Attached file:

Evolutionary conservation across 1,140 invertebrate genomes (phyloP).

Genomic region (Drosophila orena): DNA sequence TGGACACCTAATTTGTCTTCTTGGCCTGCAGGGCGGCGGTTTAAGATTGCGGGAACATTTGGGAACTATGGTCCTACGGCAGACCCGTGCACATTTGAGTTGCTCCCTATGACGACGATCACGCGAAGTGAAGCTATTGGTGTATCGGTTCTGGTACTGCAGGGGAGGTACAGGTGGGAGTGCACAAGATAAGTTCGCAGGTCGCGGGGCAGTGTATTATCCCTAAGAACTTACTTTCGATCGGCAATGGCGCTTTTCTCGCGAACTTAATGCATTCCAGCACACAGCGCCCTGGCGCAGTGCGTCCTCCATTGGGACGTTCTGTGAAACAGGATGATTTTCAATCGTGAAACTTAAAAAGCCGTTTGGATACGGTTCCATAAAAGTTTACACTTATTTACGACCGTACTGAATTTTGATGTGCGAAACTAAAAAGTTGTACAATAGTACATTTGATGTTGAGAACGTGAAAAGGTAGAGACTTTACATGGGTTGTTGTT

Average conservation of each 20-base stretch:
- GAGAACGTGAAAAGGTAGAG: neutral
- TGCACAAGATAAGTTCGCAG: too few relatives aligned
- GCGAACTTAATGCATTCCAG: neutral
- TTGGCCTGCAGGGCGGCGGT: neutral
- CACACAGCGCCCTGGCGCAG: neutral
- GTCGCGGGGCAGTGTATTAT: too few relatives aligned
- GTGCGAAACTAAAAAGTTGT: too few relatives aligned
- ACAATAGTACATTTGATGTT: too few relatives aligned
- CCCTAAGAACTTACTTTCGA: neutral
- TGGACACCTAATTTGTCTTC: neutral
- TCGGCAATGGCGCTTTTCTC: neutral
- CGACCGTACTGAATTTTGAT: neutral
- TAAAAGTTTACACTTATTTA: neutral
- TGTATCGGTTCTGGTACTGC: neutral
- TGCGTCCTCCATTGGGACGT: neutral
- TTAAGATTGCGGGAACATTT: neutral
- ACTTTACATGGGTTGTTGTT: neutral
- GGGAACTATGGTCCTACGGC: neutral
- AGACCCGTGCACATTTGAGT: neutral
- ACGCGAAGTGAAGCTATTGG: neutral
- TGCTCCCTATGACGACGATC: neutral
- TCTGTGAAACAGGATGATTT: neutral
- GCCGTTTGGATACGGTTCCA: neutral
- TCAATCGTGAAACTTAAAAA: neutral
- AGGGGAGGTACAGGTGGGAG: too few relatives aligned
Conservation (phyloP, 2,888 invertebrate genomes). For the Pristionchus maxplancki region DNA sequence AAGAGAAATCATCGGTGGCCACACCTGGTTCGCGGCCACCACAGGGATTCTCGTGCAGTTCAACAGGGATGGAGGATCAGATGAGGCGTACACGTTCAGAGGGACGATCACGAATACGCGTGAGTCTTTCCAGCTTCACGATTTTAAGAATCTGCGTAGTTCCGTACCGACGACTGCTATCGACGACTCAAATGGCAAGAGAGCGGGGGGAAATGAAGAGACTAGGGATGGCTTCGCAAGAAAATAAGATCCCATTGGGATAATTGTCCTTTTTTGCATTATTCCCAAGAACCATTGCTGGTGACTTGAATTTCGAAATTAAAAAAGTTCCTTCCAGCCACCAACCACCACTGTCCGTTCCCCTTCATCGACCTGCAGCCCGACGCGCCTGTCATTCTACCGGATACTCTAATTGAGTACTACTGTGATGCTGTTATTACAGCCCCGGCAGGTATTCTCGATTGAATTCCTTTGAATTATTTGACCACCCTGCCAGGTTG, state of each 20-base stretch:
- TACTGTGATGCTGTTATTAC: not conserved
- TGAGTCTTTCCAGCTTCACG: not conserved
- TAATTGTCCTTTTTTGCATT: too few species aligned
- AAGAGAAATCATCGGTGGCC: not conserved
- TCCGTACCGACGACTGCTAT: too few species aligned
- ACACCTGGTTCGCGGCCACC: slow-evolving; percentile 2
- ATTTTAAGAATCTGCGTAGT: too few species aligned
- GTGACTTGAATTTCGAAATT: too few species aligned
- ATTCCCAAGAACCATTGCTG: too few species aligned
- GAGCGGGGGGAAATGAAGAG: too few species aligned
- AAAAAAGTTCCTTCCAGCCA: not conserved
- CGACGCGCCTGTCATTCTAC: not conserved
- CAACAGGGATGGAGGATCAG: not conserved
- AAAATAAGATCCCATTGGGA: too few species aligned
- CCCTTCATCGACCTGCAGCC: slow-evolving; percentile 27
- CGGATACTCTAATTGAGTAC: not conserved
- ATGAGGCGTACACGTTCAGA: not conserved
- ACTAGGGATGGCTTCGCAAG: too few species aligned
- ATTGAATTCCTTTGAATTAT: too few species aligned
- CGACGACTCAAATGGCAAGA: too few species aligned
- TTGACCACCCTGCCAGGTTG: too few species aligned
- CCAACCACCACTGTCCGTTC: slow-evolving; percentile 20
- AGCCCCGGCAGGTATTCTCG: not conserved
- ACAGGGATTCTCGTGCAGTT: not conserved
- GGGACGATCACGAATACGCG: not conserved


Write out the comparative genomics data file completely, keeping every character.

Evolutionary conservation across 1,140 invertebrate genomes (phyloP).

Genomic region (Drosophila orena): DNA sequence TGGACACCTAATTTGTCTTCTTGGCCTGCAGGGCGGCGGTTTAAGATTGCGGGAACATTTGGGAACTATGGTCCTACGGCAGACCCGTGCACATTTGAGTTGCTCCCTATGACGACGATCACGCGAAGTGAAGCTATTGGTGTATCGGTTCTGGTACTGCAGGGGAGGTACAGGTGGGAGTGCACAAGATAAGTTCGCAGGTCGCGGGGCAGTGTATTATCCCTAAGAACTTACTTTCGATCGGCAATGGCGCTTTTCTCGCGAACTTAATGCATTCCAGCACACAGCGCCCTGGCGCAGTGCGTCCTCCATTGGGACGTTCTGTGAAACAGGATGATTTTCAATCGTGAAACTTAAAAAGCCGTTTGGATACGGTTCCATAAAAGTTTACACTTATTTACGACCGTACTGAATTTTGATGTGCGAAACTAAAAAGTTGTACAATAGTACATTTGATGTTGAGAACGTGAAAAGGTAGAGACTTTACATGGGTTGTTGTT

Average conservation of each 20-base stretch:
- GAGAACGTGAAAAGGTAGAG: neutral
- TGCACAAGATAAGTTCGCAG: too few relatives aligned
- GCGAACTTAATGCATTCCAG: neutral
- TTGGCCTGCAGGGCGGCGGT: neutral
- CACACAGCGCCCTGGCGCAG: neutral
- GTCGCGGGGCAGTGTATTAT: too few relatives aligned
- GTGCGAAACTAAAAAGTTGT: too few relatives aligned
- ACAATAGTACATTTGATGTT: too few relatives aligned
- CCCTAAGAACTTACTTTCGA: neutral
- TGGACACCTAATTTGTCTTC: neutral
- TCGGCAATGGCGCTTTTCTC: neutral
- CGACCGTACTGAATTTTGAT: neutral
- TAAAAGTTTACACTTATTTA: neutral
- TGTATCGGTTCTGGTACTGC: neutral
- TGCGTCCTCCATTGGGACGT: neutral
- TTAAGATTGCGGGAACATTT: neutral
- ACTTTACATGGGTTGTTGTT: neutral
- GGGAACTATGGTCCTACGGC: neutral
- AGACCCGTGCACATTTGAGT: neutral
- ACGCGAAGTGAAGCTATTGG: neutral
- TGCTCCCTATGACGACGATC: neutral
- TCTGTGAAACAGGATGATTT: neutral
- GCCGTTTGGATACGGTTCCA: neutral
- TCAATCGTGAAACTTAAAAA: neutral
- AGGGGAGGTACAGGTGGGAG: too few relatives aligned
Conservation (phyloP, 2,888 invertebrate genomes). For the Pristionchus maxplancki region DNA sequence AAGAGAAATCATCGGTGGCCACACCTGGTTCGCGGCCACCACAGGGATTCTCGTGCAGTTCAACAGGGATGGAGGATCAGATGAGGCGTACACGTTCAGAGGGACGATCACGAATACGCGTGAGTCTTTCCAGCTTCACGATTTTAAGAATCTGCGTAGTTCCGTACCGACGACTGCTATCGACGACTCAAATGGCAAGAGAGCGGGGGGAAATGAAGAGACTAGGGATGGCTTCGCAAGAAAATAAGATCCCATTGGGATAATTGTCCTTTTTTGCATTATTCCCAAGAACCATTGCTGGTGACTTGAATTTCGAAATTAAAAAAGTTCCTTCCAGCCACCAACCACCACTGTCCGTTCCCCTTCATCGACCTGCAGCCCGACGCGCCTGTCATTCTACCGGATACTCTAATTGAGTACTACTGTGATGCTGTTATTACAGCCCCGGCAGGTATTCTCGATTGAATTCCTTTGAATTATTTGACCACCCTGCCAGGTTG, state of each 20-base stretch:
- TACTGTGATGCTGTTATTAC: not conserved
- TGAGTCTTTCCAGCTTCACG: not conserved
- TAATTGTCCTTTTTTGCATT: too few species aligned
- AAGAGAAATCATCGGTGGCC: not conserved
- TCCGTACCGACGACTGCTAT: too few species aligned
- ACACCTGGTTCGCGGCCACC: slow-evolving; percentile 2
- ATTTTAAGAATCTGCGTAGT: too few species aligned
- GTGACTTGAATTTCGAAATT: too few species aligned
- ATTCCCAAGAACCATTGCTG: too few species aligned
- GAGCGGGGGGAAATGAAGAG: too few species aligned
- AAAAAAGTTCCTTCCAGCCA: not conserved
- CGACGCGCCTGTCATTCTAC: not conserved
- CAACAGGGATGGAGGATCAG: not conserved
- AAAATAAGATCCCATTGGGA: too few species aligned
- CCCTTCATCGACCTGCAGCC: slow-evolving; percentile 27
- CGGATACTCTAATTGAGTAC: not conserved
- ATGAGGCGTACACGTTCAGA: not conserved
- ACTAGGGATGGCTTCGCAAG: too few species aligned
- ATTGAATTCCTTTGAATTAT: too few species aligned
- CGACGACTCAAATGGCAAGA: too few species aligned
- TTGACCACCCTGCCAGGTTG: too few species aligned
- CCAACCACCACTGTCCGTTC: slow-evolving; percentile 20
- AGCCCCGGCAGGTATTCTCG: not conserved
- ACAGGGATTCTCGTGCAGTT: not conserved
- GGGACGATCACGAATACGCG: not conserved